Kellie Mills – Coach, Trainer and Speaker

Creating Change…one conversation at a time

Where do you hang your values?


I often find myself sitting in a room with a group of senior managers and I ask the question: “Tell me about your company values and how are they applied?”

The response varies; sometimes it will be shifting eyes from co-worker to co-worker in the hope that someone else will answer. Other times someone will say, “I think there’s five of them? Or is it seven?.Is one of them Integrity?…umm or Honesty?”.

What is the use of values if they are not implemented and understood?

Many organisations spend time and resources on creating their core values.  They then put them on their website, email signature and in a nice frame on the wall in reception. Unfortunately that’s often where they stay.

Let me tell you – truly successful organisations do much, much more than that. They have the values absorbed into the culture and they are applied in all they do.

How an organisation demonstrates their values can vary and there is no right or wrong. The important thing is that every member of staff is on the same page. Understanding what the organisation’s values are and how to demonstrate them in the workplace will make the business stronger as a whole.

Take this company for example –  NewGold Peak Gold Mine, in Cobar, NSW.

Their 5 core values are:

·         Develop Our Employees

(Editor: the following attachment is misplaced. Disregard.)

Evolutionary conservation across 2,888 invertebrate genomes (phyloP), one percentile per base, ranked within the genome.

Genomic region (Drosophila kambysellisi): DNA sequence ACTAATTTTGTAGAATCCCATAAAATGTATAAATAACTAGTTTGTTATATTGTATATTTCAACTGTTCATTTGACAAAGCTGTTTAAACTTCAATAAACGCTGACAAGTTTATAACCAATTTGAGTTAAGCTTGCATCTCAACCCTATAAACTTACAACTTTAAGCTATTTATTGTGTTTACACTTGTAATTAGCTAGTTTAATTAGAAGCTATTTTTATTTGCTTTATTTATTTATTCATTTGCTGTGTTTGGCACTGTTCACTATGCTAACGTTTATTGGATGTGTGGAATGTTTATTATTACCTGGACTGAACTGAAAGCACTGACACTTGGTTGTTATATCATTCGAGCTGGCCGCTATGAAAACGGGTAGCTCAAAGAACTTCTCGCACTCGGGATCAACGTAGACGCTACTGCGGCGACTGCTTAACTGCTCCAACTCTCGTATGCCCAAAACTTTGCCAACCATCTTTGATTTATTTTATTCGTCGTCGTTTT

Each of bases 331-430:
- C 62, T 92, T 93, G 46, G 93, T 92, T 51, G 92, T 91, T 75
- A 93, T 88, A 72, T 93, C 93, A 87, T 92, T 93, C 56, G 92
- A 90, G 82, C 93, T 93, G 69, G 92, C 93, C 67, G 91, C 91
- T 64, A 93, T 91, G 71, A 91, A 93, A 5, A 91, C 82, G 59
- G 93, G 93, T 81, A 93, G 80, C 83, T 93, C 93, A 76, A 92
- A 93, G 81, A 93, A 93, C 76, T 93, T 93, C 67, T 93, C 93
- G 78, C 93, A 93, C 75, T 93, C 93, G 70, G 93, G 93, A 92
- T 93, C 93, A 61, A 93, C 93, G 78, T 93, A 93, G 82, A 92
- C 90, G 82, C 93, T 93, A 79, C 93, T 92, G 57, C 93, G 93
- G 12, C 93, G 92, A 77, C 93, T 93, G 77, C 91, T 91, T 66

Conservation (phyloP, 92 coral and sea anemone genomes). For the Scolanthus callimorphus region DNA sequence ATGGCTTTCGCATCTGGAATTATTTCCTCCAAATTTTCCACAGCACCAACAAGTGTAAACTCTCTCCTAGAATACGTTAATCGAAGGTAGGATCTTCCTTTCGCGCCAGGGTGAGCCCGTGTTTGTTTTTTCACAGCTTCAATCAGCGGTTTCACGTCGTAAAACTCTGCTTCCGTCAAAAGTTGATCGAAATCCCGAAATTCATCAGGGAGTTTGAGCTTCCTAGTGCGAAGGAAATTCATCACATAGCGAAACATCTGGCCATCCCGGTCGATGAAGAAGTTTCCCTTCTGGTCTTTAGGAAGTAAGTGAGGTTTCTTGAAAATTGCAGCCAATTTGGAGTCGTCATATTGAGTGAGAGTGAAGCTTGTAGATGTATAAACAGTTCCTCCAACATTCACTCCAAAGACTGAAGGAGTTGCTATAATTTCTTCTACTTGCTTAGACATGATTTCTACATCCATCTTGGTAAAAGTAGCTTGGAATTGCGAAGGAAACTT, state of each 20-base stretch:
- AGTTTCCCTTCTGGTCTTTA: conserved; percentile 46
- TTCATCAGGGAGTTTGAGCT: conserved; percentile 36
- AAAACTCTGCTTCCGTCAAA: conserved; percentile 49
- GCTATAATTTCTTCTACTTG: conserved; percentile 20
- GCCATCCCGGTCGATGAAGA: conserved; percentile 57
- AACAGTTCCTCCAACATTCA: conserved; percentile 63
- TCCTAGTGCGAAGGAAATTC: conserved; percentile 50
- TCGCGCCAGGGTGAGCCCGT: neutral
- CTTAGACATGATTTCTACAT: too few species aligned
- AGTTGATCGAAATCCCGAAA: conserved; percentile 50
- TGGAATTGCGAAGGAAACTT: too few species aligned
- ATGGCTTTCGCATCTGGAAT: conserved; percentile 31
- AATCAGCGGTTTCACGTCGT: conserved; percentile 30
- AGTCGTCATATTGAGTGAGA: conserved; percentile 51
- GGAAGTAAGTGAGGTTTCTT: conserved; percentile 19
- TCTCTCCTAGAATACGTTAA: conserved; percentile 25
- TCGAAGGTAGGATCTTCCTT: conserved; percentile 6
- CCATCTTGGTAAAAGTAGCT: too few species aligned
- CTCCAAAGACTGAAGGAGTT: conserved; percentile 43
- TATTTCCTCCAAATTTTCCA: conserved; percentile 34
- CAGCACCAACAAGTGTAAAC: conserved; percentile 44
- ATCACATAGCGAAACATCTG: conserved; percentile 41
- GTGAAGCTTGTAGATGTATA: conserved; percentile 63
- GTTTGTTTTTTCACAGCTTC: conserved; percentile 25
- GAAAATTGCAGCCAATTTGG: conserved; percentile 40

·         Commitment

·         Integrity

·         Teamwork

·         Creativity

They believe “our values are what guide our behaviour in achieving our vision and mission”. This is obvious in the conversation, from the behaviour and the decision making of the CEO right through to the Supervisors on-site. They don’t just have their values ‘hanging on the wall’, instead they are embedded into their culture.

Personal values can be categorised into ethical/moral, ideological/cultural, social, and aesthetic. While workplace values are typically things such as: conduct, dedication, honesty, integrity, accountability, and collaboration.

It is important to keep in mind that personal values differ from individual to individual, whereas workplace values are a set of values upheld by a team or a group of people.

Conflicting values can occur when entering the workplace. With your own set of personal values, it may be difficult adapting to a new set of team-based values. For example, you may over-hear two colleagues having a heated discussion about another colleague and the quality of their work. This type of behavior may be embedded in their personal values and how they deal with conflict, but the organisations values state that there should be no bad mouthing or secrecy in the office. You are then put in a difficult position of making a decision as to whether you will tell your manager about the breach of the organisations values.

Team building days, workshops and weekly staff newsletters, are all good places to rehash on the organisations values. Often giving staff members hypothetical, value-based dilemmas is a good way of instilling what you would like to see happen when conflicts occur. It also sets a benchmark for future reference.

A values driven organisation is a powerful one. Not only does it strengthen staff members sense of team but also makes the workplace a happier community. Ask yourself what your organisations values are and see if you know the answer.

Mills-Eaton Training delivers In-House training for medium-large organisations. They specialise in Team Development (with expertise in dysfunctional teams), Leadership, Communication and other practical programs.

Contact Kellie Mills on

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